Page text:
American historian, author and humanitarian Remy Benoit challenges readers to “pull up a chair, put your feet up and get ready to sail the high seas” in her 5-Star review of our historical adventure novel World Odyssey (The World Duology, #1).
Here’s Ms. Benoit’s review in full:
Are action, adventure, lust, profits, sailing on the open seas in “olden times” attractive to you? Then you will LOVE this book which is a major look into human behavior, human avarice, human hubris, and characters you care about—wish well, differ with, cheer on, be horrified by their self-serving ethnocentric views.
The world of yesteryear is on some levels quite strange to us. We are accustomed to doing things quickly; to instant communication; to fast travel.
The idea of a three, or six, month sea voyage, in constant danger of the ship being attacked by pirates, sunk in a big storm, be split open by a whale perhaps seems inconceivable to us. Breathing in the stench of bilge water in your ship’s cabin for the journey is noxious to our way of life, to our standards of civilization.
And yet, and yet, these voyages were the way of things once upon a time and thousands of people endured them, left them, died during them. The stakes were high—big money, religious proselytizing.
Why would passengers subject themselves to such modes of travel—to reach destinations, to spread the word of God as they interpreted it to “heathen savages”, to make huge profits, to take up the “white man’s burden” of bringing “civilization” to ancient cultures as their expense; to escape hard labor imprisonment at penal colonies.
Imagine a world where natives of lands foreign to Europeans see large, masted ships come into their harbors. Some were welcoming, some were belligerent at being so invaded. Some were peaceful peoples; some were warlike with a vast interest in muskets to use against their opponent tribes.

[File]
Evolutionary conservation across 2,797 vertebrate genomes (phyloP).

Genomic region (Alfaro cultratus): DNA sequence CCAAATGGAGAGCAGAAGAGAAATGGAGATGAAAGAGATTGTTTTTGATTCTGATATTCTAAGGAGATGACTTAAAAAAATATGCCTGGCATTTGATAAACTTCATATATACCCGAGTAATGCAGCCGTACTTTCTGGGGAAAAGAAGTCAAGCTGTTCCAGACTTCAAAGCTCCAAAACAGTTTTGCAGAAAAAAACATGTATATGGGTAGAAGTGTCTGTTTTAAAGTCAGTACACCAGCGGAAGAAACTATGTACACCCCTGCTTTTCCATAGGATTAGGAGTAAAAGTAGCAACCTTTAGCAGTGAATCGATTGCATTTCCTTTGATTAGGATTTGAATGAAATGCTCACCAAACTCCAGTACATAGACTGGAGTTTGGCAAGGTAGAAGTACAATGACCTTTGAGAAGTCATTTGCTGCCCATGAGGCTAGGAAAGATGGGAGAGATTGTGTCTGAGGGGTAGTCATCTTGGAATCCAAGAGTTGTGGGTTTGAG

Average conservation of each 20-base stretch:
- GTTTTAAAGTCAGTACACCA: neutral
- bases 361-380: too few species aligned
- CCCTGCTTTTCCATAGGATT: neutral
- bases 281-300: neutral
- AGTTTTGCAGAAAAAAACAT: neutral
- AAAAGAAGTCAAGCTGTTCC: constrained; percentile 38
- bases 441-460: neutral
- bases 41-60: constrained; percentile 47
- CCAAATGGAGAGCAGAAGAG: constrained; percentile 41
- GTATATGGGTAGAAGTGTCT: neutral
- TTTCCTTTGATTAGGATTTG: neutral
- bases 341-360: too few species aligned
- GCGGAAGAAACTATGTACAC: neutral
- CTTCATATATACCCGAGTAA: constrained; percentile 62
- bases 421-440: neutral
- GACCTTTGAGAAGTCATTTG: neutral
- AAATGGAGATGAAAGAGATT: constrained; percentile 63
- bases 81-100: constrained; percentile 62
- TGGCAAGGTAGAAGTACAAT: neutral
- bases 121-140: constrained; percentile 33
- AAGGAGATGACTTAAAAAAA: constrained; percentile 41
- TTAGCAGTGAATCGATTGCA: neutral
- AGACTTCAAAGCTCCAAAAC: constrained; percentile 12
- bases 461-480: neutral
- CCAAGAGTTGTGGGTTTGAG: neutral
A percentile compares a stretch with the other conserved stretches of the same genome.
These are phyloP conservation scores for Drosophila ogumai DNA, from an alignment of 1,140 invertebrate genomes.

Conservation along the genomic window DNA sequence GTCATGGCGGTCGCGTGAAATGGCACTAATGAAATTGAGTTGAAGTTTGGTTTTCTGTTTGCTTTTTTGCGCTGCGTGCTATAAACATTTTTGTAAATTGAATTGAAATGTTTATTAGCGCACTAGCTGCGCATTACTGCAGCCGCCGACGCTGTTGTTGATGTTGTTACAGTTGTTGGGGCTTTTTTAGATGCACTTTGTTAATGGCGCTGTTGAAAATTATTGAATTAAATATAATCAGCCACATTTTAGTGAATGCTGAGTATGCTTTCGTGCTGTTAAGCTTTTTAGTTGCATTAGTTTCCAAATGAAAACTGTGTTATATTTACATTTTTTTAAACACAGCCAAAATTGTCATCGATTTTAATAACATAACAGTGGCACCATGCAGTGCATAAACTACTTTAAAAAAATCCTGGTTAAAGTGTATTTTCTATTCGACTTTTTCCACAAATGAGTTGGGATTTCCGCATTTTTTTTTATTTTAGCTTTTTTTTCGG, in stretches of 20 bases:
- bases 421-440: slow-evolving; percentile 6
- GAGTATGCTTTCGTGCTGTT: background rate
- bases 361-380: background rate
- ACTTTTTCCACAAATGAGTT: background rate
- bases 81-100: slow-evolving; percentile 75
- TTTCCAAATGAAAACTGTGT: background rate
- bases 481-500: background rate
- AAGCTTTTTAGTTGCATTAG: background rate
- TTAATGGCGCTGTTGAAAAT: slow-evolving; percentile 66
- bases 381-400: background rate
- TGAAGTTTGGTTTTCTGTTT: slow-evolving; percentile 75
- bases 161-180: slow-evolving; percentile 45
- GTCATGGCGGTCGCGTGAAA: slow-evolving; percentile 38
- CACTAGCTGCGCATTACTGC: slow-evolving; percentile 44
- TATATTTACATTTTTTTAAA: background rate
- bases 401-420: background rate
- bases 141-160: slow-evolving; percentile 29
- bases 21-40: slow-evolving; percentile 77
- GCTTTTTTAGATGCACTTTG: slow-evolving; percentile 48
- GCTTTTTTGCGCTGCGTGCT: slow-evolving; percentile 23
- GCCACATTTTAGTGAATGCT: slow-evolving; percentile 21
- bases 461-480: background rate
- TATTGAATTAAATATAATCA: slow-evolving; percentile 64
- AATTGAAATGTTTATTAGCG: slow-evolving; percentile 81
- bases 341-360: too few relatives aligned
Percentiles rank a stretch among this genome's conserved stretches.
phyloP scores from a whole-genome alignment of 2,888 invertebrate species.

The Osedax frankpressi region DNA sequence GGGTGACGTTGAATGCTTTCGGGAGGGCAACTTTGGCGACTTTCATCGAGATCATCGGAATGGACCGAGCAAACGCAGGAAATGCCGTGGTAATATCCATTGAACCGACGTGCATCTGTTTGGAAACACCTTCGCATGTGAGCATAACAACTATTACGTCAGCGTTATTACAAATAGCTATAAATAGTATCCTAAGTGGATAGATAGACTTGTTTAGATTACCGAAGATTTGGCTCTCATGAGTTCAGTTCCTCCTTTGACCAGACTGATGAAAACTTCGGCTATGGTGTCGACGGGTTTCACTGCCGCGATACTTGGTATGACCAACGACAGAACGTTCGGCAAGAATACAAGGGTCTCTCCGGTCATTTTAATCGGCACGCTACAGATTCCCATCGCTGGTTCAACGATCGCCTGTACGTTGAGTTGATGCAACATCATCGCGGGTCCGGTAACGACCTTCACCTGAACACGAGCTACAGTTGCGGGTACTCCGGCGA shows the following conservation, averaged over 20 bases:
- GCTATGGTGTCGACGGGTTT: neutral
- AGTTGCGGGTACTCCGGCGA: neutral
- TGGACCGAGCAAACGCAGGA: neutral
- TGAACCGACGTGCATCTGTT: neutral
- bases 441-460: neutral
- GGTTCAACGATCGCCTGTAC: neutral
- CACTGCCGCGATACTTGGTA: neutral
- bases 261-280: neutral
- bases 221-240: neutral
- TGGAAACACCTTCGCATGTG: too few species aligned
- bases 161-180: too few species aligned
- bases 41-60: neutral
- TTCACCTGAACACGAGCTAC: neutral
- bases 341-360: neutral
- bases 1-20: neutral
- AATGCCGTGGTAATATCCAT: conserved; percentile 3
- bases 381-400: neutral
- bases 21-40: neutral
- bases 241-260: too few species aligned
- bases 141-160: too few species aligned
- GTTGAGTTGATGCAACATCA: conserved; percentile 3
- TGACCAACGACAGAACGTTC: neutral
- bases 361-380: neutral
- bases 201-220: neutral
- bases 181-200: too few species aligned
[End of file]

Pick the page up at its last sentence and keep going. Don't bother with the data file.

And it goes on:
All were considered “fair game” to wheel and deal with; all were considered by most visitors and new settlers inferior beings to the whites who felt they were being gracious to bring advanced civilization and exploitation to them at will.
Three characters from very different backgrounds are finding their way to Fiji.
One is a sailor, captured from a sinking vessel, and held as a slave of a Northwestern tribe along the now coast of Washington state.
One is a blacksmith, sent to a penal colony where ‘cruel and unusual’ treatment is the way of it simply because he stole from his boss who wouldn’t pay him something of lesser value than the actual wages owed. Some “criminals”, starving or unwilling to let their children starve, sent there for years for the crime of stealing a loaf of bread.
One is the daughter of a pastor whose desire for the tall handsome rigger on the ship muddles her mind, vexes her maturing body, challenges her religious upbringing.
When we are young we have no idea where life and its events will lead us.
Certainly none of our three companions on this journey considered as youngsters a destination of Fiji. And that is one of the things that this book has to offer you—changes in people, growth, successes, failures, conviction, acceptance of challenges, slips into negative behavior—all three on distance paths, all three coming together on a land far, far away from all they had known before of the world, of themselves.
Get to know these characters, they are unforgettable and have a huge adventure before them. Set sail with them, be searing hot, or viciously cold with them. Feel the doubt, the desire, the seasickness, the passions, the terrors, their entire upbringing and ask “Are they up to this incredible journey?” Once you get to know Susannah, Jack, and Nathan in this prequel you will just have to know where their journey led them and if they were up to it!
Pull up a chair, put your feet up and get ready to sail the high seas and feel intensely every moment of the voyage! The Morcan writing team of father and son never lets you down! They will make you ask, truly ask, aside from the expediency of travel and communication of today, just how much the world has changed; just how much we are still committed to huge profits, people and the earth be damned; just how much we still think in terms of “the white man’s burden”; and just how much do we still use women as if they were throwaway objects?
Oh yes, and while you are there, do order Fiji which continues this amazing journey!
Bon voyage. –Amazon reviewer Remy Benoit
World Odyssey (The World Duology, #1) is available via Amazon at:
Happy reading! –Lance & James